6. Ensure HVAC maintenance is up to date. Consult with facilities management to ensure the heating, ventilation, and air conditioning, or HVAC, system is working efficiently for proper ventilation in your facility. Consider using high-efficiency particulate air, or HEPA, filters in small spaces for an added layer of protection.

For more information on infection control for respiratory virus infections, such as flu, RSV, and COVID-19, check out the following resources from Project Firstline and our partners:

Project Firstline is a national infection control training collaborative, working to provide all healthcare professionals with the foundational infection control knowledge they need and deserve to protect themselves, their patients, their coworkers, and their communities. For more information, trainings, and other infection control resources, visit CDC Project Firstline.

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5 comments on “Infection control reminders during this challenging respiratory virus season”

Comments listed below are posted by individuals not associated with CDC, unless otherwise stated. These comments do not represent the official views of CDC, and CDC does not guarantee that any information posted by individuals on this site is correct, and disclaims any liability for any loss or damage resulting from reliance on any such information. Read more about our comment policy ».

    I’m delighted that somebody in the CDC has finally officially said that wearing barrier masks can result in decrease transmission of respiratory viruses. It would have been nice if this would have been stated by somebody at the CDC 20 years ago.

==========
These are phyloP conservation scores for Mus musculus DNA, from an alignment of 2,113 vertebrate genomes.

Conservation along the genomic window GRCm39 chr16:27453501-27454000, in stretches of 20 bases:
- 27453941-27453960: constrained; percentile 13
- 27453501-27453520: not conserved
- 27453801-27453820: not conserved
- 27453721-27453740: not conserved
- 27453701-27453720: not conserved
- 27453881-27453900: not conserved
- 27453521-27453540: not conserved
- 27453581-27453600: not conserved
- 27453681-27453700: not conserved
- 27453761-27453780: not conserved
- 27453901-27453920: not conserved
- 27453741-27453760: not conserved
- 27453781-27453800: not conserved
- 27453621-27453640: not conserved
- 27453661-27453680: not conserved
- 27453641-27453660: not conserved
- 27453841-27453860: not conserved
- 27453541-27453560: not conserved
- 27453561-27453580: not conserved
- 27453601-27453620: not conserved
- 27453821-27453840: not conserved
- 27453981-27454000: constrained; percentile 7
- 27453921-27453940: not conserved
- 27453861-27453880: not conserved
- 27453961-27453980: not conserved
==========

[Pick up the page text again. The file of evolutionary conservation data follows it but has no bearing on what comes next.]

Roger Bitar MD,MPH

    I have been using my knowledge and abilities in a very unglamorous way, thoroughly sterilizing and disinfecting the interior of transit vehicles in the city of Woodburn, Oregon. The drivers and riders and riders to dialysis and medical appointments all credit me with keeping them safe during the 2 years of covid, and now hopefully I can at least do a part in sterilizing their transit environment. Not only is it by totally scrubbing all surfaces but also fogging the interiors.

    Thank you for your valuable email .I appreciate the efforts to give information on infection control practice. It will really help me as Iam an IPCN in my settings.

    This message could be addressed to the POPULATION, not just HCW. Please move off the “vaccine-only” mitigation strategy for the general public. It is misleading, creates false confidence in some and anger/disillusionment in others. At the same time, standards for indoor air quality need to be more than an exhortation, they need to be built in to requirements for indoor spaces. Aerosol transmission is one of the big lessons of the pandemic: don’t let another 85 years go by to before reaping the benefits of that harsh lesson.

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Page last reviewed: February 27, 2023
Page last updated: February 27, 2023